Ka’ek Al-Quds. Stop any Palestinian who has stepped foot in the beautiful city of Jerusalem and ask them to list off a few things that they remember the most about the city. Of course, most will begin with Al-Aqsa (Dome of the Rock), but I guarantee that Ka’ek is going to be on their list.
As you walk through the old city, you’ll see carts with stacks upon stacks of beautiful golden ka’ek. The smell and sight alone will make you stop, but of course, the young gentlemen call out their prices and rave about how fresh and perfect their Ka’ek is. Before you know it, you’re stuffing your face with fresh-baked goodness.
It’s been almost a decade since I’ve seen Al-Quds. But I have continued to crave Ka’ek. For that reason, I decided to bake it right here at home.
Before you bake this bread, I am going to warn you…nothing will ever beat the Ka’ek that you will eat in Jerusalem. BUT…and this is a big BUT…this recipe is pretty darn close! I hope you enjoy it as much as I did!
Makes 12-15 small to medium-sized ka’ek
6 cups bread flour
3 teaspoons salt
3 warm water
6 teaspoons yeast
1 teaspoon sugar
6 tablespoons vegetable oil
1 cup raw sesame seeds sprinkled with a bit of water so that they stick to the dough
Step 1: In a bowl, combine the sugar, yeast, and the warm water. Allow it to sit for about 10 minutes or until it becomes frothy. If it does not become frothy, this means that the yeast is dead.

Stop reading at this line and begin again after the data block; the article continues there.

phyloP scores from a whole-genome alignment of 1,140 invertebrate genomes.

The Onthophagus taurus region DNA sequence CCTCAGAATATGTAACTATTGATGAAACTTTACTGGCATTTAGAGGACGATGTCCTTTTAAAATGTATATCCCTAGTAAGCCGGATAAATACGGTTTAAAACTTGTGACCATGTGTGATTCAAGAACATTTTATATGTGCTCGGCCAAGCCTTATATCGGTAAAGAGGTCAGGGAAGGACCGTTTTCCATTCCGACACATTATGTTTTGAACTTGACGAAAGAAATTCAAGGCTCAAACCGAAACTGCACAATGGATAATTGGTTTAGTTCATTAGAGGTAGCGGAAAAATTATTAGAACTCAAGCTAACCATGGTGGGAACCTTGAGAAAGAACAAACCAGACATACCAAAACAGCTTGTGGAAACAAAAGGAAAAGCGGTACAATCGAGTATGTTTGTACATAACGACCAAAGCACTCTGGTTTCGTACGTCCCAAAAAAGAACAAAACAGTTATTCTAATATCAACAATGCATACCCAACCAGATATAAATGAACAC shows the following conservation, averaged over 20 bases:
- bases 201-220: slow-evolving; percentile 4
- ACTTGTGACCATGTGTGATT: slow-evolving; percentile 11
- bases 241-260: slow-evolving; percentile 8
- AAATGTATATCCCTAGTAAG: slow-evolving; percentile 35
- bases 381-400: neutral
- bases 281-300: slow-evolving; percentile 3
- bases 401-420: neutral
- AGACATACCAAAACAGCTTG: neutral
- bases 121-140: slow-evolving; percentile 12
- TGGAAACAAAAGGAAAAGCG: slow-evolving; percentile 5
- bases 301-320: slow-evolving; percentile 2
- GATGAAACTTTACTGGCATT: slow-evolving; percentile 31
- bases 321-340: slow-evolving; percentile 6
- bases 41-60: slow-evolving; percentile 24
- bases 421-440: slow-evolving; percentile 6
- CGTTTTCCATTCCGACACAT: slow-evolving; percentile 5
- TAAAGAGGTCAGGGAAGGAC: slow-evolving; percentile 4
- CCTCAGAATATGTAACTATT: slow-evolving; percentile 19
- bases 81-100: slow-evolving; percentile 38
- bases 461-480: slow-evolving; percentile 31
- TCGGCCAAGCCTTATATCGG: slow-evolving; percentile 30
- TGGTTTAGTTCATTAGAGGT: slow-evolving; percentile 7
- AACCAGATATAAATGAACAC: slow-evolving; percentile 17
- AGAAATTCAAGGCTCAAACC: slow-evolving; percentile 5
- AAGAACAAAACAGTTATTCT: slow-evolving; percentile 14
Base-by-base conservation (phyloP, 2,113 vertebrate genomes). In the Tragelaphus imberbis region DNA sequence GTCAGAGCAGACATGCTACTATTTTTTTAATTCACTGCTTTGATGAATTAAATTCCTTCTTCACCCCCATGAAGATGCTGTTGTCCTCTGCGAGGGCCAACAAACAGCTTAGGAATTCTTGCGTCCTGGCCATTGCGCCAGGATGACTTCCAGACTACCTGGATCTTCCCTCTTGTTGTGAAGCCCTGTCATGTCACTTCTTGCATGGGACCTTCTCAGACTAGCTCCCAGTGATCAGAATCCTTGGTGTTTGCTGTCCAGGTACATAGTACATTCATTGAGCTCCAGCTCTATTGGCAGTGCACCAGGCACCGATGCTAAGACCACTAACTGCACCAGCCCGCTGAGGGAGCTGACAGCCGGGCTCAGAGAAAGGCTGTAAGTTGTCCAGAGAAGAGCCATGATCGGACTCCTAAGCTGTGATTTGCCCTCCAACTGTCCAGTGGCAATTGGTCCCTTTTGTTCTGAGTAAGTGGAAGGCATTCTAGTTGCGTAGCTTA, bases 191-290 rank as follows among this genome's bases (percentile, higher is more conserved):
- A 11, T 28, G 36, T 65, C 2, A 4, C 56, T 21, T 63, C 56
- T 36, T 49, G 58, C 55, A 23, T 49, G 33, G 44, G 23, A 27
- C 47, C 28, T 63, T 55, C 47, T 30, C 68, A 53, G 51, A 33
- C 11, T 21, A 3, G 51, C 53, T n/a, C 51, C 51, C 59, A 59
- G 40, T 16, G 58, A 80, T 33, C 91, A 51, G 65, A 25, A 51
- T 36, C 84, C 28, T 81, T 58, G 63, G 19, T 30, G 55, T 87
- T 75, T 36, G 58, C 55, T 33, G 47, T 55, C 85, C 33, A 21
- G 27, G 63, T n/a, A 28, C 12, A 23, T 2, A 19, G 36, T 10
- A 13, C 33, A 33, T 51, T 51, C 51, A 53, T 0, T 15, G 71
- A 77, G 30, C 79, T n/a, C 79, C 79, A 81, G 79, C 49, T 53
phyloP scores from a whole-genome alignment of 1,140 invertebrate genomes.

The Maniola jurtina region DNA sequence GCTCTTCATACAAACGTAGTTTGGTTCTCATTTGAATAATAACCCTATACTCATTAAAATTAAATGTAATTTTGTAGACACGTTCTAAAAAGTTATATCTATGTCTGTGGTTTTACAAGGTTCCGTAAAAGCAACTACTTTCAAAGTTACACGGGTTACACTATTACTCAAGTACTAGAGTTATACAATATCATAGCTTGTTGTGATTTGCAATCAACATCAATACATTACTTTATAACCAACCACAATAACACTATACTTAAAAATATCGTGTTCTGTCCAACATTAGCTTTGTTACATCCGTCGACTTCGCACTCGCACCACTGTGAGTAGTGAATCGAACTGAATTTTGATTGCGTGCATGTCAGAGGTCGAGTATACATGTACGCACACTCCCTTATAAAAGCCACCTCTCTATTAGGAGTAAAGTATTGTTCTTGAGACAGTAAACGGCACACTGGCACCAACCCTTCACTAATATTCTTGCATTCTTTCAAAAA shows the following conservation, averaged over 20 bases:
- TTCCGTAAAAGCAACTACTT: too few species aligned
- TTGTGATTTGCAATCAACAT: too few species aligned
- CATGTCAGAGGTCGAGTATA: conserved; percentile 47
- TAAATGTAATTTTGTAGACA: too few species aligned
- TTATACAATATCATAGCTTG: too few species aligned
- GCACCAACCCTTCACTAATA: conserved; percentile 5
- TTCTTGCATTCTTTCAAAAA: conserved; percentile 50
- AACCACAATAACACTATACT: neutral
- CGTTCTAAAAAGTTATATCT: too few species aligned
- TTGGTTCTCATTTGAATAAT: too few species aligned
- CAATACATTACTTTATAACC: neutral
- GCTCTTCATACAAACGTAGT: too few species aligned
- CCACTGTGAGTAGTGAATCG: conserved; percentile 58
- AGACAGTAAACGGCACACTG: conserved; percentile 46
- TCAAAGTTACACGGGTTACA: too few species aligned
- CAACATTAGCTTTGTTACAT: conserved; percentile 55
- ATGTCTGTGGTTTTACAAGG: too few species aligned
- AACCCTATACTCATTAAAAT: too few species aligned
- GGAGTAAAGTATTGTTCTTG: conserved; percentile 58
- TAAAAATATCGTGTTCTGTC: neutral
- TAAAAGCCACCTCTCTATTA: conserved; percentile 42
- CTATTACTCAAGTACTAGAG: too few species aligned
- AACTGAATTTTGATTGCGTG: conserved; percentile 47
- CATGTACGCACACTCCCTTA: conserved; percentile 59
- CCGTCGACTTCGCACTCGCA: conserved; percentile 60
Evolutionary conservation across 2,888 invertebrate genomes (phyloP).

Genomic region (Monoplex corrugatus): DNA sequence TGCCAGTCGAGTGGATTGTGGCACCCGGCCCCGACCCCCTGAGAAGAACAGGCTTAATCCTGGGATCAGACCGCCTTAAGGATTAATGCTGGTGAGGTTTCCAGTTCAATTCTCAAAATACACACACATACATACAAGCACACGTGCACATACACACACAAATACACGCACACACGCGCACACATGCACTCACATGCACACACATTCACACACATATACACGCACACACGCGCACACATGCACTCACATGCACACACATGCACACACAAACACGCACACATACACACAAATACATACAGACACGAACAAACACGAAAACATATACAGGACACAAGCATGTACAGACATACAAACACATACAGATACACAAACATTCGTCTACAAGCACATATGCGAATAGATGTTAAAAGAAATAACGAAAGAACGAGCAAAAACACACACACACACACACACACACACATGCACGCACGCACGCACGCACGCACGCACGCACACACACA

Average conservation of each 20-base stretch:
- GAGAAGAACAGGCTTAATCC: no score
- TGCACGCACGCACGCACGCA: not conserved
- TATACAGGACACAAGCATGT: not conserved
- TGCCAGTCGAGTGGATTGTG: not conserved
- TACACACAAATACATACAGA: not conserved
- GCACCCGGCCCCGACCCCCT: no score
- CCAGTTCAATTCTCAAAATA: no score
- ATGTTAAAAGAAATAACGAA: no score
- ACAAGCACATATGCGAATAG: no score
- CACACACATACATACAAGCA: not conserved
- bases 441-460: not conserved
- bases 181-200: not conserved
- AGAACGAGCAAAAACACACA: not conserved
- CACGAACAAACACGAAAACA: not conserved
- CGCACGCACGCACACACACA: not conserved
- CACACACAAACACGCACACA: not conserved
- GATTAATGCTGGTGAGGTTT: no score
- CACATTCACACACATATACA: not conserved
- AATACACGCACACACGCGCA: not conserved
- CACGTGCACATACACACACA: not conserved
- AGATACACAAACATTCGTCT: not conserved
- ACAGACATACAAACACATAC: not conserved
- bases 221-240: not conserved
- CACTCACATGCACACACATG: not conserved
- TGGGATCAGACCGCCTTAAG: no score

Step 2: In a large mixing bowl, combine the flour and salt. Create a hole in the middle of the flour where you will then begin to pour the yeast, sugar, and water mixture and the vegetable oil. Once you’ve got the dough shaped into a ball, sprinkle a little bit of vegetable oil on your hands and brush the edges and bottom of the bowl that your dough will be rising in.
Step 3: Cover the bowl and wrap it up into a nice warm blanket or towel. Place it in a dry and warm area. Allow the dough to rise for about 45 minutes.
Step 4: Remove the dough from the bowl and divide into equal pieces. Knead each piece and roll into a ball. (I made each of mine around a tennis or baseball size.) Place each ball of dough into a tray lined with parchment paper and cover with saran wrap. Allow the dough to rise again for 45-60 minutes.
While you wait, if you want to check out how the pros in Jerusalem do it, check out this video : Fast forward to 10:30. 🙂
Step 5: Preheat oven to 400°F.
Step 6: Pour 1 cup of sesame seeds into a large, clean tray. Sprinkle 1-2 tablespoons of water onto the sesame seeds so that they will be damp. This will help them stick to your dough later.
Step 7: Grab each ball of dough and poke a hole into a the center and carefully begin to stretch out the dough until you’ve created an “O”. Then transfer your dough to the sesame seed tray and coat the entire “O” with sesame seeds. If you need additional sesame seeds, go ahead and add more as you go along.
Step 8: Place Ka’ek on lined baking tray and cover with a layer of saran wrap. Allow the Ka’ek to sit for about 15-20 minutes before placing it in the oven. (Sorry, I know it’s a lot of resting and rising…but it’s going to be worth it!)
Step 9: Bake for about 15 minutes or until the tops are golden brown. Keep an eye out for the sesame seeds. If you burn the sesame seeds, they will taste bitter!